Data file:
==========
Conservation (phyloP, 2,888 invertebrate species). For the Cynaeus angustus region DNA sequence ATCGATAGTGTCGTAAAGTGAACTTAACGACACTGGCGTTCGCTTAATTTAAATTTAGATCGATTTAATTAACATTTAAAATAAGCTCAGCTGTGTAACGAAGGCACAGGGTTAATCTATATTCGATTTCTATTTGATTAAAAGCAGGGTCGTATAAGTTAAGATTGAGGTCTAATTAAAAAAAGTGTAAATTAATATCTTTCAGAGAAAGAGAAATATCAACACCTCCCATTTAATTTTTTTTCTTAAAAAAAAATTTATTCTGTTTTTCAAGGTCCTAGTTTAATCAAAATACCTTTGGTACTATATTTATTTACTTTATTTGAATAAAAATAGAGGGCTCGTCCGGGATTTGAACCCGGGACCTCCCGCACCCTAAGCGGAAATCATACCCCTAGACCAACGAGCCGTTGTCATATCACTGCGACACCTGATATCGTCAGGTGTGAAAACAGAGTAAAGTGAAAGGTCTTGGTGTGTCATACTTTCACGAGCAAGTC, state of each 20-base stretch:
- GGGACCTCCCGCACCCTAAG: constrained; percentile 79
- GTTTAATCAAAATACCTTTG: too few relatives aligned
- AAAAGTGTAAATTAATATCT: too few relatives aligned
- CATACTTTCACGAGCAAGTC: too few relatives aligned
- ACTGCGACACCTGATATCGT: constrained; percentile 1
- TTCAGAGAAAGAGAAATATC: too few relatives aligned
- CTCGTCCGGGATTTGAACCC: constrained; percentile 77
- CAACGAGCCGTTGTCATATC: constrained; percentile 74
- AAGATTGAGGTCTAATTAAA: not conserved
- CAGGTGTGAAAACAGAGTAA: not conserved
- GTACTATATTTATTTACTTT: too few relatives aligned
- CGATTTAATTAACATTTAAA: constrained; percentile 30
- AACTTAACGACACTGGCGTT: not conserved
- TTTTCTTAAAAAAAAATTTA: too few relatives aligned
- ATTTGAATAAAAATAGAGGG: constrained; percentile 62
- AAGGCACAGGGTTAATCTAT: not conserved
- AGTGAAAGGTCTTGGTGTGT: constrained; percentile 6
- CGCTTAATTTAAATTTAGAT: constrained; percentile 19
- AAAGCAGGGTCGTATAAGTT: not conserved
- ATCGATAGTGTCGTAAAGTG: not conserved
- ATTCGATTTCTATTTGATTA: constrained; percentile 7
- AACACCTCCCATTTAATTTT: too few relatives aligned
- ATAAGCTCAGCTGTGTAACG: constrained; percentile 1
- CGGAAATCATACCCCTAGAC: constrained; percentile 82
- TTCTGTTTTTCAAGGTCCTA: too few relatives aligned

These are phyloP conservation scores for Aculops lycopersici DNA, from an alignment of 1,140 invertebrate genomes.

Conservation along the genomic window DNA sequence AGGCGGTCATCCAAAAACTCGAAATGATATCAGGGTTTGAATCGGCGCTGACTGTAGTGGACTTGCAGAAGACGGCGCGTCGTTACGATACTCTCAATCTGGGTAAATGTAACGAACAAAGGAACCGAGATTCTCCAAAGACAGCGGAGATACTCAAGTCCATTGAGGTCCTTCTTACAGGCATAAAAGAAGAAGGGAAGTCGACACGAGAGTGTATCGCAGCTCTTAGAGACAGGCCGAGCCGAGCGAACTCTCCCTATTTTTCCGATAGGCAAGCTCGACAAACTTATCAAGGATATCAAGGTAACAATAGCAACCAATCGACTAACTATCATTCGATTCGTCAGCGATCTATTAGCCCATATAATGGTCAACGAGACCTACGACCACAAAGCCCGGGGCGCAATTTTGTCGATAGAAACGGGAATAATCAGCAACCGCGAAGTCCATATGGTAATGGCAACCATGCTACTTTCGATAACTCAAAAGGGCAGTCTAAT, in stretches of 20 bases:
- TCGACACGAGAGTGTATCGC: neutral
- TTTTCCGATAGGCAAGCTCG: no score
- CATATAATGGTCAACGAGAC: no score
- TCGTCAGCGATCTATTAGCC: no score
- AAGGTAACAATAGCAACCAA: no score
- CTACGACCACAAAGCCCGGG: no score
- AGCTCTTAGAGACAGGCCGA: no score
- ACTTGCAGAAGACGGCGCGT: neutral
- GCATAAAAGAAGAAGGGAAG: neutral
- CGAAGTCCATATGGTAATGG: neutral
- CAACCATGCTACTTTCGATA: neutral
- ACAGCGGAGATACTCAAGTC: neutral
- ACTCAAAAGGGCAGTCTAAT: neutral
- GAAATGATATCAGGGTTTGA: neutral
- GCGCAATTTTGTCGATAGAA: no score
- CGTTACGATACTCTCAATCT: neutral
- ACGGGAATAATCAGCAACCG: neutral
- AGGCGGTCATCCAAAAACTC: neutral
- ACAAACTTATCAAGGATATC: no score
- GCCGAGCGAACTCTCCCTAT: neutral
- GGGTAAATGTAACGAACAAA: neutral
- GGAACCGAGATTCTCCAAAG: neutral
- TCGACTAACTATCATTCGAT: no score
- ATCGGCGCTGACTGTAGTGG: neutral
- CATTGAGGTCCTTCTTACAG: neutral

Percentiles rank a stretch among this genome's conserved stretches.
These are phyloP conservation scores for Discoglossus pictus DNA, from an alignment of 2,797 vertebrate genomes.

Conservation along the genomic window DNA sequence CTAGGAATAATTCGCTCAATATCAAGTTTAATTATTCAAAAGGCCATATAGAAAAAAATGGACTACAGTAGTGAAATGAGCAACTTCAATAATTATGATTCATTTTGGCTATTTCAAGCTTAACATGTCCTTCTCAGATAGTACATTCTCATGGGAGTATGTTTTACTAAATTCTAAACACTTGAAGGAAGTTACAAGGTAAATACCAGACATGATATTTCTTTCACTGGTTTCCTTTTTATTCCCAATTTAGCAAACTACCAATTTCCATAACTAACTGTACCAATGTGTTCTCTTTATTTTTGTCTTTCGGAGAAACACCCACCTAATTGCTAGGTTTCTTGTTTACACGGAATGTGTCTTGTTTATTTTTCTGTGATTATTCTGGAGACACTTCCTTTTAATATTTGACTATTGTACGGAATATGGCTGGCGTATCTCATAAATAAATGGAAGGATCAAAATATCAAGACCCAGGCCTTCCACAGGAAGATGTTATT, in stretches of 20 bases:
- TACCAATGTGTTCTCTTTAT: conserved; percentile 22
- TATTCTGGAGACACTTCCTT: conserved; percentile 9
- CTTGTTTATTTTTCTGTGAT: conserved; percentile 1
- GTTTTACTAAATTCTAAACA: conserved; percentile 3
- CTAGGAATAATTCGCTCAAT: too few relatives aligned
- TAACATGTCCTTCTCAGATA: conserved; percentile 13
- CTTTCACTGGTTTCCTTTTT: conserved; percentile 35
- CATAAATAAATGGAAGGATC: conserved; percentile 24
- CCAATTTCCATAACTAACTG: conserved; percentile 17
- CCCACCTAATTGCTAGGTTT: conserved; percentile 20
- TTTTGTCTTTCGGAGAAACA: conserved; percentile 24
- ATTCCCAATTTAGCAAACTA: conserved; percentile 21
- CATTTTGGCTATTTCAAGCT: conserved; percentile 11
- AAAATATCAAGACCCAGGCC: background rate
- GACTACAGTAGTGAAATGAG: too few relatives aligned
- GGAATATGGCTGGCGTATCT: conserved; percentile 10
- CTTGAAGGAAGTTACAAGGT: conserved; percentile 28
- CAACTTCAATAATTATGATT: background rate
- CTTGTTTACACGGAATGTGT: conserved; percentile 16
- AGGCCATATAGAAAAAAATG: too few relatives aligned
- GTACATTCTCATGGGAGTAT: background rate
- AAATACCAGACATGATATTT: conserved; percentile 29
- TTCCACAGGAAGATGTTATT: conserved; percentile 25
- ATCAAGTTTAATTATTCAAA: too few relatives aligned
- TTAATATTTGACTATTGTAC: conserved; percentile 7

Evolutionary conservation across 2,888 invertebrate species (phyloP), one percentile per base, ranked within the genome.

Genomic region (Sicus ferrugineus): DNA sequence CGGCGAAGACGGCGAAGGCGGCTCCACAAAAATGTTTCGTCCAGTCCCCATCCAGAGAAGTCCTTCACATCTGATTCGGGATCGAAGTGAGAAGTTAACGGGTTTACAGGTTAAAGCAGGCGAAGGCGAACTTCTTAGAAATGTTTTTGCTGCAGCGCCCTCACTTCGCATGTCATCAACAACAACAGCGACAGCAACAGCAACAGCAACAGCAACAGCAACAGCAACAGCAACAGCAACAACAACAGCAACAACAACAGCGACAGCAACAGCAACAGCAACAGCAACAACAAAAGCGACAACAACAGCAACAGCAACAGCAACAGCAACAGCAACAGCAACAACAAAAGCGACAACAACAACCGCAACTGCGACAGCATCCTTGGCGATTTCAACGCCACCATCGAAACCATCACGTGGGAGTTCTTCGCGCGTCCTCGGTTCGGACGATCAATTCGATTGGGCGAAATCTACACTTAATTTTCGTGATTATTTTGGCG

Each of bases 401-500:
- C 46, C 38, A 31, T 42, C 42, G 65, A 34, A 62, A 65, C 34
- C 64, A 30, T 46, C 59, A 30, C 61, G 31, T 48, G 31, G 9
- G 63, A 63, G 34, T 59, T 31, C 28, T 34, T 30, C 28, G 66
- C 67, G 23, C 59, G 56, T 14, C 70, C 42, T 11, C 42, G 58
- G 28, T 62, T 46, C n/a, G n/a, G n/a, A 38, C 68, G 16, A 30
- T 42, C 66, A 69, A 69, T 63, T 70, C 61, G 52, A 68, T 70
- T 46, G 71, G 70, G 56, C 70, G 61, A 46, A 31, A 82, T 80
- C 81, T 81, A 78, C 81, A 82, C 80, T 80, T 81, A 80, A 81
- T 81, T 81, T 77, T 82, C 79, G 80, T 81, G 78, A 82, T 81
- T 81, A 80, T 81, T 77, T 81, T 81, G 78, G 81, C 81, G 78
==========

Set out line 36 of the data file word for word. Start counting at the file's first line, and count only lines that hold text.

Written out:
- ACTTGCAGAAGACGGCGCGT: neutral